As a special education teacher, Kerry Bremer’s job requires a lot of patience and understanding. But for one of her former students, Kerry gave more than that – she gave him a loving home and a family to call his own.
The Massachusetts resident first met Jake Manning – a boy with Down syndrome – four years ago when she became his special education teacher. Kerry was instantly drawn to him, describing the now 14-year-old as “dynamic”.
Kerry knew that his mom, Jean Manning, was sick with terminal breast cancer that had metastasized in her brain. Jean was a single mother, and though she had supportive relatives, none of them was in a position to care for Jake.
Knowing this, Kerry started a difficult yet necessary conversation with Jean. “I called her and I said, ‘I could really be overstepping the boundaries here, but I just want to let you know that if you need a backup plan for Jake, my family and I are willing to offer guardianship,'” Kerry said.
Her eyes filled with tears, and Jean nodded her head yes, clearly relieved by what she just heard. “And she said, ‘I am going to sleep better tonight than I have in a long time.'” Kerry said. “Her biggest fear was what would happen to Jake after she passed.”
At the time, Kerry had only known the Mannings for a few months. The family had just moved to Massachusetts from Florida, and Kerry was Jake’s special education teacher at the CASE Collaborative School. She made the offer after she talked with her husband, Dave, and their children, and they all agreed to help Jake.
To Kerry, it was a no-brainer – she knew that it was the right thing for her to do. “I fell in love with Jake instantly,” she revealed. “I knew he would a need a home and there was no way I wouldn’t open ours to him.”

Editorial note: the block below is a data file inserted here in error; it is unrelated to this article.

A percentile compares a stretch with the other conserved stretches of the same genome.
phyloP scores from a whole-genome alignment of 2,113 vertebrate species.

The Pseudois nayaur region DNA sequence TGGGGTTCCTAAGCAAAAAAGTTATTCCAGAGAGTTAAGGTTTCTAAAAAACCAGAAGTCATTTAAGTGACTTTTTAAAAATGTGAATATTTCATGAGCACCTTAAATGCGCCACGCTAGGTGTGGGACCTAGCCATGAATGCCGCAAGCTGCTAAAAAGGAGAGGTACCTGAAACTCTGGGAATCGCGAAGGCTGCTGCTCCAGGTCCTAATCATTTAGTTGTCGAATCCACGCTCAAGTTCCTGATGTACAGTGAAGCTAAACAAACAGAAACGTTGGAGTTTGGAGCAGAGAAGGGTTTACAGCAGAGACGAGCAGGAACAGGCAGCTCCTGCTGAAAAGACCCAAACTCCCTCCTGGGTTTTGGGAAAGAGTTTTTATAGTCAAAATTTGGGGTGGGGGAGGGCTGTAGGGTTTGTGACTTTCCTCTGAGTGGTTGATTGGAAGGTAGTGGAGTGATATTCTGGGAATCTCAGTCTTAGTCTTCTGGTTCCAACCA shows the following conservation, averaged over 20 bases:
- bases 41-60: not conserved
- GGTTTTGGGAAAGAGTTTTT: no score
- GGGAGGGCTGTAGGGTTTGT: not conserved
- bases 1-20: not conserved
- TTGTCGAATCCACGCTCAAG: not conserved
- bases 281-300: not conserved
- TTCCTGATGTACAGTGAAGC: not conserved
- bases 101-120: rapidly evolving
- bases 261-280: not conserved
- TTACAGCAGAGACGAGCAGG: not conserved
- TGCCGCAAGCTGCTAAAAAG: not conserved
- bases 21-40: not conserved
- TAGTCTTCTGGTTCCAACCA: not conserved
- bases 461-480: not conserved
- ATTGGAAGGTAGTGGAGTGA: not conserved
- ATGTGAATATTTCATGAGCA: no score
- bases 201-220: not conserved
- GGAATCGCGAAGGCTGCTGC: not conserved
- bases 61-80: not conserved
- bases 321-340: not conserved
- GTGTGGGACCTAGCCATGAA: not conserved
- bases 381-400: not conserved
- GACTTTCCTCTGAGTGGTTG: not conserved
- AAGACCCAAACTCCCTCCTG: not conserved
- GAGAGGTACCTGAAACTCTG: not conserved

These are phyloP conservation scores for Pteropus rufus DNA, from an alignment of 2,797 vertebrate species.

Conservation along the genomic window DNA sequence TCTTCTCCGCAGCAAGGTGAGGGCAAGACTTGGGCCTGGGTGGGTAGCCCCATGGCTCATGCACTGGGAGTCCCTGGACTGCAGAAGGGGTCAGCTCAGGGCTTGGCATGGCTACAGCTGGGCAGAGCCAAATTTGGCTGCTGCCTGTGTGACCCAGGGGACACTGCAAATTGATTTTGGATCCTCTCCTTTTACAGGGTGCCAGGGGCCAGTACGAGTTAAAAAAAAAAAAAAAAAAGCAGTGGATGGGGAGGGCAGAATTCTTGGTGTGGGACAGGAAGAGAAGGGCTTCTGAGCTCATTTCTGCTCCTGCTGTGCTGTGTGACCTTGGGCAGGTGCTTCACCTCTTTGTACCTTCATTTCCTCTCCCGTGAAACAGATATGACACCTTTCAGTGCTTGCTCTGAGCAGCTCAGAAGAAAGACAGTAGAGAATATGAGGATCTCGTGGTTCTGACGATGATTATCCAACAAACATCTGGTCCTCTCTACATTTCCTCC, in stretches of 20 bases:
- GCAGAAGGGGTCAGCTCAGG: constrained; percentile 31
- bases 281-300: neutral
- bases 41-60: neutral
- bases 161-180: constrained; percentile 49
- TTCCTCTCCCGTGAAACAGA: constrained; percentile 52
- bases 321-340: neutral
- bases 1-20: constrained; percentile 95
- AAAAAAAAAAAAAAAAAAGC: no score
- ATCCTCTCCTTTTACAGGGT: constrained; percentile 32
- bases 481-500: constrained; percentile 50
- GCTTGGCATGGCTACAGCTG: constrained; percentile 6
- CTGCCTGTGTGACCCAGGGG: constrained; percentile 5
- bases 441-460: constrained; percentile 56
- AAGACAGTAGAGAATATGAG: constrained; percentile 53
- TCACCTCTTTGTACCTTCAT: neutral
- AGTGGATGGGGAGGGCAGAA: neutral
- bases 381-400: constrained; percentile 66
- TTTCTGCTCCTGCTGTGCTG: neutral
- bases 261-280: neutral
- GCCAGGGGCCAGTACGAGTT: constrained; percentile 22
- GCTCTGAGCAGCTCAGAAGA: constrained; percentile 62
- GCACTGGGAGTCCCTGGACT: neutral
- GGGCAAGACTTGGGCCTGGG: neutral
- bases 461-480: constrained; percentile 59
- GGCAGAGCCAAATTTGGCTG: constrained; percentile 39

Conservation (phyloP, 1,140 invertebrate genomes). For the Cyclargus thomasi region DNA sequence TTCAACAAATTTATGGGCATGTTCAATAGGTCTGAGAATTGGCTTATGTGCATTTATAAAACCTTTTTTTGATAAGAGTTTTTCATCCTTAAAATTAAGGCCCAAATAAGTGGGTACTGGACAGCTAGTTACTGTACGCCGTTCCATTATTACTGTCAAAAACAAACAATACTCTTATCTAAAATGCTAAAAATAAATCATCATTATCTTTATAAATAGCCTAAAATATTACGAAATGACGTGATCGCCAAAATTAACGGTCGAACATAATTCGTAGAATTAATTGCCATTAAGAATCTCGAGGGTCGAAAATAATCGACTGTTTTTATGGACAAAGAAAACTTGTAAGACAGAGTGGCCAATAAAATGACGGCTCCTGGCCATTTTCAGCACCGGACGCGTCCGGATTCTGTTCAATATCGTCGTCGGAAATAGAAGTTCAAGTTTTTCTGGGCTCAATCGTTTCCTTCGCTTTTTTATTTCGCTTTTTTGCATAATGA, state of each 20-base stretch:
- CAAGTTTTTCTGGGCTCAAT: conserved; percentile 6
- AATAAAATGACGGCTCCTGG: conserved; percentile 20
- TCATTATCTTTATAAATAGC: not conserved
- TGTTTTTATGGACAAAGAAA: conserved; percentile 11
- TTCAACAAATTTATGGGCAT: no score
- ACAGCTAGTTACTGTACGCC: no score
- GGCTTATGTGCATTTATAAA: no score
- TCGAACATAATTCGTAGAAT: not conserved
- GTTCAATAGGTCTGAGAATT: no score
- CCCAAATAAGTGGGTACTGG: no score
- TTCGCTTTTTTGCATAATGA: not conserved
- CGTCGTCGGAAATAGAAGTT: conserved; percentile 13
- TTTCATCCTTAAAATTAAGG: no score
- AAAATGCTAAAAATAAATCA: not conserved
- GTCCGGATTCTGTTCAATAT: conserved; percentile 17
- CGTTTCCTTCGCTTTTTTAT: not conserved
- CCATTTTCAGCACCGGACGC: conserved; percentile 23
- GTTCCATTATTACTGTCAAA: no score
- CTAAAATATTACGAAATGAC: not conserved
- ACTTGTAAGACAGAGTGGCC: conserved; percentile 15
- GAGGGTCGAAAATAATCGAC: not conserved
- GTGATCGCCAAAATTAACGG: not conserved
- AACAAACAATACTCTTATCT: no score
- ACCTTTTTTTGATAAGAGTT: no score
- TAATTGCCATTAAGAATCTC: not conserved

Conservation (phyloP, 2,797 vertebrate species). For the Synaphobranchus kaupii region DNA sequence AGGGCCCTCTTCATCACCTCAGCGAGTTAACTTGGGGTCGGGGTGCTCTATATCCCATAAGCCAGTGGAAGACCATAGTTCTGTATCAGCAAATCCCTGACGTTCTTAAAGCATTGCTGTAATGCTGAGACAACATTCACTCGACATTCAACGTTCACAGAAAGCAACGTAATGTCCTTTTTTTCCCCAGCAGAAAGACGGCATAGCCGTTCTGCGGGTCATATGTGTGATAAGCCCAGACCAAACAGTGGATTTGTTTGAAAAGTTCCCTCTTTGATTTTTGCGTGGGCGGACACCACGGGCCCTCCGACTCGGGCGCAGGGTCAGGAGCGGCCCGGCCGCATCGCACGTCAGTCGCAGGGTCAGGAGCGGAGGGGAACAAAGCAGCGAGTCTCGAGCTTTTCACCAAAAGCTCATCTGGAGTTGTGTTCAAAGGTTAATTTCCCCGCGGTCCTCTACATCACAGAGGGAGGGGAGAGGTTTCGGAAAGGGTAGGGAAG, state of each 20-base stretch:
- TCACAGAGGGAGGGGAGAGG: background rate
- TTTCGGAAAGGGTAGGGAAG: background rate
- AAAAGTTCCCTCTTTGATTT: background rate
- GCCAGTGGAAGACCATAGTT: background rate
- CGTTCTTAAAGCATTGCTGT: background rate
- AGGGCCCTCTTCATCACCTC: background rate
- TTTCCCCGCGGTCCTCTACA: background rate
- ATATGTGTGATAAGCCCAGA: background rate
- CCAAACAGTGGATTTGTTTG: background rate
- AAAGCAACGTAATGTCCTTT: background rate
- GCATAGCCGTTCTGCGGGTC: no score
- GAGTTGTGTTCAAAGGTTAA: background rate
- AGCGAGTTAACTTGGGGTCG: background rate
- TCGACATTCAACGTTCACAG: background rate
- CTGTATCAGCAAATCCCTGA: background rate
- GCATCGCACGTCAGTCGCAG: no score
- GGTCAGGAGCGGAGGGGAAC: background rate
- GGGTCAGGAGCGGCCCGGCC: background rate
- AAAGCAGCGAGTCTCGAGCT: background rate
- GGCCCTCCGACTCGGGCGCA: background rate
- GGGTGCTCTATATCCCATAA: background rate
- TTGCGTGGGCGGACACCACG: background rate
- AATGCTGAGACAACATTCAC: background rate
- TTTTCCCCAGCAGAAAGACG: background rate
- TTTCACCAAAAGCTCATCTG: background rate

On November 13, Jean passed away. She put her son on the bus that morning, and when she took a nap after a chemotherapy treatment, she never woke up. Last week, the Bremers fulfilled Jean’s dying wish and took in Jake to live with them.
“I’m terribly sad that Jake … doesn’t have his mom to be with him for the rest of his life,” Kerry told CNN. “But I’m very, very grateful that she trusted us to take him and be with him and share our home with him.” Over the past three years, Kerry, Dave, and Jean all worked together to make Jake’s transition to a new family as seamless as possible.
“We would take Jake to appointments together and celebrate holidays together. Jean called him ‘our son,’” Kerry said. “That must have been so hard for her, to be planning for her death, but she did a beautiful job. She was so courageous.”
Jean’s death was sudden, but Jake is handling it well.
“He says she’s in heaven with God and with his aunts. He knows that he won’t see her again. He knows that his new home is with us,” Kerry said. “He calls her his Queen Angel Mom.”
Kerry and Dave were named as Jake’s legal guardians in May, and Kerry says that they would adopt Jake if it would be the best thing for him. A GoFundMe set up to support Jake is almost on its way to reaching its $50,000 goal, having raised $43,703 in just 5 days.
Kerry and her family have been getting a lot of attention because of what they did for Jake. But for her, the real hero of this story is Jean, who did everything she could to make sure that her son would be taken care of when she’s gone.
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